This time I had him simply move silently to the garage without announcing his intent. Once he got to the door, I showed how to claim the space to keep Patches behind him. This is a position I recommended her guardians try to adopt at all times. It literally puts the dog in a follower position which will help to redefine the leadership structure in the house.

We went through a number of methods, but eventually worked up to asking the dog to stay inside the house as her guardian went into the garage and got into his electric chair. By making the dog wait, she was calmer and much easier to manage, although her ability to stay will need some work.

We broke things down into small steps and practiced each one. While it may seem simple to pull down an armrest, this was a trigger that caused Patches to bark and get excited so we had to repeat it and correct her over and over until she stopped reacting and stayed calm.

Once we made it all the way to leashing her up and opening the garage door, we were ready to venture out. It had taken us a good 45 minutes, but the time was a wise investment as she was finally able to stay calm as they headed out of the garage for a walk.

As we headed out, Patches tried to pull out in front so I fitted her up with a Martingale collar and added my special twist to the leash. I showed her guardian how to use it to keep her in position without pulling the whole time. It took a number of timely corrections, starts and stops, but eventual we were able to get to the street without the dog pulling.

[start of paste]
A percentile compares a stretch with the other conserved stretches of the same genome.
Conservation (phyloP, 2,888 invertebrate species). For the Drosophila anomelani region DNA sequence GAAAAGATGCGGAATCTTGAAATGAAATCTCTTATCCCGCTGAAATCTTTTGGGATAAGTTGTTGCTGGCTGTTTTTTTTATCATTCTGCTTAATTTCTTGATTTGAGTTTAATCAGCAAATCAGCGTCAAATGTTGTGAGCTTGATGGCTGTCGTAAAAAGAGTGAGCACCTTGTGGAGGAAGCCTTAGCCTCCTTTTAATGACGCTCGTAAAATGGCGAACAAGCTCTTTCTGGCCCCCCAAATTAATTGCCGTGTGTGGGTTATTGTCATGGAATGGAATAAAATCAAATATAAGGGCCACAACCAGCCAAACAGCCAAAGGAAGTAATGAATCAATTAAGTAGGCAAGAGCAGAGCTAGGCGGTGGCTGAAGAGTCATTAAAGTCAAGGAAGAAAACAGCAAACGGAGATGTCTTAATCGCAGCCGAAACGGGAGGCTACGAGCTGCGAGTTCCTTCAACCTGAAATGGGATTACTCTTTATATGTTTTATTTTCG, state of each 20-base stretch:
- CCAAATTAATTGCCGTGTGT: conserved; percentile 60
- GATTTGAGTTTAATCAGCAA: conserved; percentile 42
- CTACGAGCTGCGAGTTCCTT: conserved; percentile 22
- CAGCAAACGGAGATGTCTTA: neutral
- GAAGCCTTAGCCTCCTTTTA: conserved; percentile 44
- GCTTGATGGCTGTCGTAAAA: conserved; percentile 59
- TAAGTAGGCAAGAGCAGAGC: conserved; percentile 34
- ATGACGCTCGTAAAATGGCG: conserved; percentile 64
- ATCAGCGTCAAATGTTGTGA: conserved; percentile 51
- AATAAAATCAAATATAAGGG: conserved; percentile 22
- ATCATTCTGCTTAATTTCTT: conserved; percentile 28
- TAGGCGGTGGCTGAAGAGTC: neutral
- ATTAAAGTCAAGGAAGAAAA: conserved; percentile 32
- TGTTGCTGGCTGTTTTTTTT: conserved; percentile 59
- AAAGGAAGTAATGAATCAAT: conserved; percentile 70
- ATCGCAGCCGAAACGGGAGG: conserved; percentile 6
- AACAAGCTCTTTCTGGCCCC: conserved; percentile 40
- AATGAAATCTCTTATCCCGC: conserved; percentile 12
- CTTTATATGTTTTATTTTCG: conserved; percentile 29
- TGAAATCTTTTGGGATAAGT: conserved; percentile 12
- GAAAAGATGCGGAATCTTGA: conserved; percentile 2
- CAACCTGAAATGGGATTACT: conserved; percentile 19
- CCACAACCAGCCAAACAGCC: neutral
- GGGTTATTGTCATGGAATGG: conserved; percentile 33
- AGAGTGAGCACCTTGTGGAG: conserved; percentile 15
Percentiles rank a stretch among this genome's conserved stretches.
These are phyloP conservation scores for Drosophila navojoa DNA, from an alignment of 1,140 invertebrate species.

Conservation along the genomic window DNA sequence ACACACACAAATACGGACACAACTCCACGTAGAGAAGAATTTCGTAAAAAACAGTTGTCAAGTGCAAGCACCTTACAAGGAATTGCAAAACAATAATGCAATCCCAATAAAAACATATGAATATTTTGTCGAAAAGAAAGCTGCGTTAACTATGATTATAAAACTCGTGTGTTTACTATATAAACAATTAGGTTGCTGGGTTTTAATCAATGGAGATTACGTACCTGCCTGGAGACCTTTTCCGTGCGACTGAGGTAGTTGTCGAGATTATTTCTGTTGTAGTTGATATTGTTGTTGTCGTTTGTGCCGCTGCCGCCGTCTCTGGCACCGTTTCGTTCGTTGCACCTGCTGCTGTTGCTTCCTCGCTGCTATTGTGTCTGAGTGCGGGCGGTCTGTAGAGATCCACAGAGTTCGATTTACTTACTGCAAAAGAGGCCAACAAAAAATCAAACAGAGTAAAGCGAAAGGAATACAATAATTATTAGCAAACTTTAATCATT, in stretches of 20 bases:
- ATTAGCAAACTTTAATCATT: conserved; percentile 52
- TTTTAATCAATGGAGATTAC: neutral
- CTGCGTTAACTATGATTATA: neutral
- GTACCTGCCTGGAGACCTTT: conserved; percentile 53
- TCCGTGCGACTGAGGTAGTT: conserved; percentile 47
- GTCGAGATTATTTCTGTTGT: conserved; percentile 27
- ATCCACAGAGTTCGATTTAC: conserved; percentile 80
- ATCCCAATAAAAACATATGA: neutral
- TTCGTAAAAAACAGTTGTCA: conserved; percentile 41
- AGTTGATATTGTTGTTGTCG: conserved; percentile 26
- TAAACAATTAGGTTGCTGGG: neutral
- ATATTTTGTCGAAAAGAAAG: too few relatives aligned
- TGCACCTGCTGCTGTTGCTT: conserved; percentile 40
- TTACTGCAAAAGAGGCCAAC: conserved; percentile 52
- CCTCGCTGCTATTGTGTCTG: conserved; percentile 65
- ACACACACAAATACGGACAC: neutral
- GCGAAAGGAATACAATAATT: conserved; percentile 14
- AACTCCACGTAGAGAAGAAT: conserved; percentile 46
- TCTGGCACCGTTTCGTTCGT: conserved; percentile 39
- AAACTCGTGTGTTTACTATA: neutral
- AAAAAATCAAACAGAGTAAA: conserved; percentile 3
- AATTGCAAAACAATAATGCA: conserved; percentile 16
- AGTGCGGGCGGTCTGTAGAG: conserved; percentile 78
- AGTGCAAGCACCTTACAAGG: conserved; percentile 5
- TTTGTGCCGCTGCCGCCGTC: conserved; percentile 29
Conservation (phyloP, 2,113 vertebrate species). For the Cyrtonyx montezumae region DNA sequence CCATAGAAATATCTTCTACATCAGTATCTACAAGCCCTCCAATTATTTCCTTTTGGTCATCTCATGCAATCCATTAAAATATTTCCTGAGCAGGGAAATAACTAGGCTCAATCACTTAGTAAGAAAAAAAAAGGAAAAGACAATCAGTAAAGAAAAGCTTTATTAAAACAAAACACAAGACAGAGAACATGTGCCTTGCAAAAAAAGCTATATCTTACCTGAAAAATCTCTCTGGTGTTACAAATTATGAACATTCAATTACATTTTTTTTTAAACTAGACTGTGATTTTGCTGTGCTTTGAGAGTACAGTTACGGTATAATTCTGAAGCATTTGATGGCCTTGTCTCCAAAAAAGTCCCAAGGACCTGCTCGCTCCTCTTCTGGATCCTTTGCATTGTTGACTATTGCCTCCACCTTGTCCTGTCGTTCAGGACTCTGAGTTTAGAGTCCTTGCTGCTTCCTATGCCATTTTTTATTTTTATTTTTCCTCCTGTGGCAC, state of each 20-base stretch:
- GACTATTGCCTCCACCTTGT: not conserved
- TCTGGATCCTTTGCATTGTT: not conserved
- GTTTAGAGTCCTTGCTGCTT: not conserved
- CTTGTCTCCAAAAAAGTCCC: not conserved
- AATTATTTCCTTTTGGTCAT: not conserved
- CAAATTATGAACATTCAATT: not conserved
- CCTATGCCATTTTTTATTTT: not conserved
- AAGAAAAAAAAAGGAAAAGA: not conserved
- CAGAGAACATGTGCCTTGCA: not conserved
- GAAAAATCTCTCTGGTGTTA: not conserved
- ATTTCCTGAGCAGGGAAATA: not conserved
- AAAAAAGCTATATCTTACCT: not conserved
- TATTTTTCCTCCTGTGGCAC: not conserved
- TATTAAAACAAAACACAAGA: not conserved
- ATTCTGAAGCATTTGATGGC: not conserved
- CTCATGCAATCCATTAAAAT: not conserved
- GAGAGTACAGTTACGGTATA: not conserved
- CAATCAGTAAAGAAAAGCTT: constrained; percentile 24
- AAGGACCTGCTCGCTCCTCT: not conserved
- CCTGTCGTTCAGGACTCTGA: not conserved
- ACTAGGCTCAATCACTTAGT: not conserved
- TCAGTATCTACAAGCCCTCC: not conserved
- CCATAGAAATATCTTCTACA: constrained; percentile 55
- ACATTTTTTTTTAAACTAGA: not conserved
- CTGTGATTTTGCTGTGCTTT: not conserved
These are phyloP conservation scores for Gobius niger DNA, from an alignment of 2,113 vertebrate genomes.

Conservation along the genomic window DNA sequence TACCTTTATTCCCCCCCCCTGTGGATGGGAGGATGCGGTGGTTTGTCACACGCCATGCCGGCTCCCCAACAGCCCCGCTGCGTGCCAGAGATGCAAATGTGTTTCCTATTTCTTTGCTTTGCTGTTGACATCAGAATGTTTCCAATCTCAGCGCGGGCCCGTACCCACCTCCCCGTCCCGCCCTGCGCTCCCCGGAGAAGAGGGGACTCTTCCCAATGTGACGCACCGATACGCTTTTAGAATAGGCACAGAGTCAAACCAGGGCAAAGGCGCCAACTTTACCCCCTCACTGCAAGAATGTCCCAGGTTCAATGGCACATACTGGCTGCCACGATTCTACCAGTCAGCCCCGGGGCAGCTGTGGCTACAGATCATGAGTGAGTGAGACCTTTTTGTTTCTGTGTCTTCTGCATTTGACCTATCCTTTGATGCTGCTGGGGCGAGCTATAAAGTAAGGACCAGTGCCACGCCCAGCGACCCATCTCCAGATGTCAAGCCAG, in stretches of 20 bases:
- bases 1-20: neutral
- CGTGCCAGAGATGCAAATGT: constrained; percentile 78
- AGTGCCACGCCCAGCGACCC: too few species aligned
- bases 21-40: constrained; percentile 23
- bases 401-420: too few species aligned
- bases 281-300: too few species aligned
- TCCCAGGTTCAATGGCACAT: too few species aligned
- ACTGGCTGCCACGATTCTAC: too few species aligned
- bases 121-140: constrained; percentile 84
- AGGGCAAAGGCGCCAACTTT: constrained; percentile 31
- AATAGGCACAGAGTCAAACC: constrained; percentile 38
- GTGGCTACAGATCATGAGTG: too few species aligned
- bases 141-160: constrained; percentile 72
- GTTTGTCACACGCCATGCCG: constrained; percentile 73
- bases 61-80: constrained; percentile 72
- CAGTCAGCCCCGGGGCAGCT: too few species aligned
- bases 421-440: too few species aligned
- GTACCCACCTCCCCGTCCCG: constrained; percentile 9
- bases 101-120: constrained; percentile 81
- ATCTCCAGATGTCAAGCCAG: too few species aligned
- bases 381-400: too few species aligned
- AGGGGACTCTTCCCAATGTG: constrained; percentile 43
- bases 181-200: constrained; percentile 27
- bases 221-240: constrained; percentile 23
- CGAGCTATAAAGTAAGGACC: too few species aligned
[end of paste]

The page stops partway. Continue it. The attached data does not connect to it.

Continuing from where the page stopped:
We changed up dogs and brought in Rusty. In retrospect, Rusty really needs a separate session with me for her issues with the walk alone. I could instantly see that she was not at all comfortable walking next to the electric chair. This was not the case with the manual chair, so working with her fear or nervousness in another session will be an important part of her rehabilitation process.

Just as with Patches, we broke the process of getting ready for a walk into small manageable pieces to help Rusty deal with them. By stopping each time she started to get over excited, we were able to help Rusty calm down and process what was going on, step by step.

Once we returned from the walk, I sat down with their guardians to discuss what we went over and how best to move forward. Because there were so many issues related to the walk for both and electric wheelchair for Rusty, I suggested that they focus their attention on the exercises we went over inside. These will help the dogs learn to relax and start seeing themselves in a follower position. Only after this foundation of calmness and respect is in place will the dogs be ready to work on their excitement and anxiety of the electric wheelchair and walk itself.

Their guardians were impressed with how much progress the dogs made in the course of this five hour session. The dogs were much calmer but I was especially proud of how far Rusty had come. She had stopped engaging in her hyper alert mode and had adopted a looser body posture and calm energy. Seeing her laying on the floor relaxing and just chilling out was a great way to end the session.

Rusty and Patches 3

I look forward to getting back to work with this pair of dogs in a month or so once their guardians have helped them master staying calm and in control inside the house. This will bring balance to the house and for Rusty, a well earned reprieve from being “at work” for the last six years.

Soak it up Rusty, your new life has just begun.


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This post was written by: David Codr